Such great heights

08 January 2015

Working above the clouds required meticulous focus and communication between the signal men and cran

Working above the clouds required meticulous focus and communication between the signal men and crane operators.

Construction just wrapped up on 432 Park Avenue, a high-rise residential tower in the heart of Manhattan, New York. Topping out at 1,396 feet, the building is now New York City’s second tallest building (the third tallest in the U.S.), and for a short time, will be the tallest residential building in the world. After it is overtaken by new construction in the Middle East, it will still remain the tallest in the Western Hemisphere.

A 26.5-ton Potain MR 415 tower crane was one of the project’s most important tools. The extreme heights called for an electric tower crane with an excellent climbing package, high capacity, and most importantly, a fast line speed. 432 Park Avenue is the largest building ever constructed with an electric tower crane.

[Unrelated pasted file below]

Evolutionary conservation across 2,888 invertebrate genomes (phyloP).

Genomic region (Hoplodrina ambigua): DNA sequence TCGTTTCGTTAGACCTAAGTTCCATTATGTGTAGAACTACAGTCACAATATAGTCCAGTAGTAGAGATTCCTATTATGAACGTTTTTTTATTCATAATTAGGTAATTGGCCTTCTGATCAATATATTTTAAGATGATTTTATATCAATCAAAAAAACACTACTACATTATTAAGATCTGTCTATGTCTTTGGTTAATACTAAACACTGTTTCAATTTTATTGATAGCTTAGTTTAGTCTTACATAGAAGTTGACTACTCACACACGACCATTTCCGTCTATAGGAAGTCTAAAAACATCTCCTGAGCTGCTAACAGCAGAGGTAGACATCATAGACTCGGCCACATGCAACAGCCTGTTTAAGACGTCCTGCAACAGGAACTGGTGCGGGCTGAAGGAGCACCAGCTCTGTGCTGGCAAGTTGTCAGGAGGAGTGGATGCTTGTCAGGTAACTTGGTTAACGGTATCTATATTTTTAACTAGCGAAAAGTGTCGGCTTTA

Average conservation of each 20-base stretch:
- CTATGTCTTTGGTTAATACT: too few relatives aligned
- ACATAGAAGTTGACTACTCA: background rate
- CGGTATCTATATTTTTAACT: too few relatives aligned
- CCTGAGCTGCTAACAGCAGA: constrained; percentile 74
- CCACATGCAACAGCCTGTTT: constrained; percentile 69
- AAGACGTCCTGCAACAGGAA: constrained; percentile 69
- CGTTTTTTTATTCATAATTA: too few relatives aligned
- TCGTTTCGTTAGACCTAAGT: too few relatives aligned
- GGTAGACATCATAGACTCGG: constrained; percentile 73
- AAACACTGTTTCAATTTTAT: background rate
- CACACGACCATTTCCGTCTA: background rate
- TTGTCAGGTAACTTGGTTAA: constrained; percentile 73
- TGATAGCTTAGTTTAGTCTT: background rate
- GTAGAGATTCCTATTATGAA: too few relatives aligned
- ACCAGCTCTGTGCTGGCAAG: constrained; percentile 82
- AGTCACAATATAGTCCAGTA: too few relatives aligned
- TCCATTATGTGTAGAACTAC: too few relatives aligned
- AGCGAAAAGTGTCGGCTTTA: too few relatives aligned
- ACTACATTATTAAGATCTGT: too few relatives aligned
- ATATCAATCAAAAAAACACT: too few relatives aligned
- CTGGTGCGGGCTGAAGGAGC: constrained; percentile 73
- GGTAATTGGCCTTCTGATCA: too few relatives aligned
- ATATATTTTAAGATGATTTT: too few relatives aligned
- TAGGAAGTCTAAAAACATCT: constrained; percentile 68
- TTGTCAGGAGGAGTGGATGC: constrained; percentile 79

La Grange, N.Y.-based Roger & Sons Concrete handled the lifting work on the project. The father-and-son run company specifically chose the MR 415 after seeing it work on other high-profile projects.

As Tony Rodrigues explained, the company wanted to make use of the MR 415’s electric power and high line speeds that can hit speeds approaching 900 feet per minute.

“When you’re picking loads off of a NYC street and lifting them 700 feet or more in the air, a quick line speed and sturdy winch can really cut down on the amount of time spent on the job,” said Rodrigues. “Since the construction was scheduled around the crane’s ability to lift, this meant the entire project was completed sooner.”

The company began using the MR 415 on the project in September of 2012. At that point, the building had risen to 320 feet, with another 1,076 feet yet to be constructed. After using the crane to remove another crane that had been used at the beginning of the construction, Roger & Sons Concrete set about lifting 90 foot-long rebar beam cages and 9-ton rebar column cages that were filled with components for the building.